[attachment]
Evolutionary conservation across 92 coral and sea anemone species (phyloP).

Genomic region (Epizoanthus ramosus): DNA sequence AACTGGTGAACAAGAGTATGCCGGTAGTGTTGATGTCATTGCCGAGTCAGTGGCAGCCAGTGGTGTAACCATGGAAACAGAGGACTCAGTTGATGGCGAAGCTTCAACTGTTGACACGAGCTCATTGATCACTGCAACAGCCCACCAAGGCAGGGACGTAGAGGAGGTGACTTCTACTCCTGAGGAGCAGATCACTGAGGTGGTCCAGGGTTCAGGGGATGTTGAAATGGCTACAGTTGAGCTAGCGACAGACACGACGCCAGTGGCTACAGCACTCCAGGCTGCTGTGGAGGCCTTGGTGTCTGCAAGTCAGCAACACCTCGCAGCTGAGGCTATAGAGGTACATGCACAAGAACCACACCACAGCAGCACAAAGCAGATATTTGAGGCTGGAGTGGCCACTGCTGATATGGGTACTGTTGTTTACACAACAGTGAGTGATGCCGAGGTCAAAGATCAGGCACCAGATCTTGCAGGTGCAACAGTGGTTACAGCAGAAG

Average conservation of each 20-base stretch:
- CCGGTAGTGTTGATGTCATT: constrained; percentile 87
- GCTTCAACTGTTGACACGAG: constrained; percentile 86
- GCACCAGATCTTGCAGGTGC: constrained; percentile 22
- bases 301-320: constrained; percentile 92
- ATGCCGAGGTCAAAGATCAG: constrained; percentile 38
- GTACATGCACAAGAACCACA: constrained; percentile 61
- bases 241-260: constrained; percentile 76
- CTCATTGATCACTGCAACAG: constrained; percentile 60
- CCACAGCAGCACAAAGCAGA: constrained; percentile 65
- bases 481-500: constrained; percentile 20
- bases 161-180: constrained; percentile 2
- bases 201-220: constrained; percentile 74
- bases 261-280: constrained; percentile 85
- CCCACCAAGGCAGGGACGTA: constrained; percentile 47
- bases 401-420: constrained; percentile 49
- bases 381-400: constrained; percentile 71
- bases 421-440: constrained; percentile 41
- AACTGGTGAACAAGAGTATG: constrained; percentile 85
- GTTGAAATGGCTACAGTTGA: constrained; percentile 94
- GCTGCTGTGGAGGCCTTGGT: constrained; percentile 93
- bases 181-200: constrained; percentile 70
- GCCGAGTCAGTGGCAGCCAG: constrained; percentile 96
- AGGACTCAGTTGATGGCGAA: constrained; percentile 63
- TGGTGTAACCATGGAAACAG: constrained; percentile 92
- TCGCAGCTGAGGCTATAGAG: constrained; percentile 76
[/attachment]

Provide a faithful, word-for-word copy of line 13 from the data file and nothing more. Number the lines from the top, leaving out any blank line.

- bases 481-500: constrained; percentile 20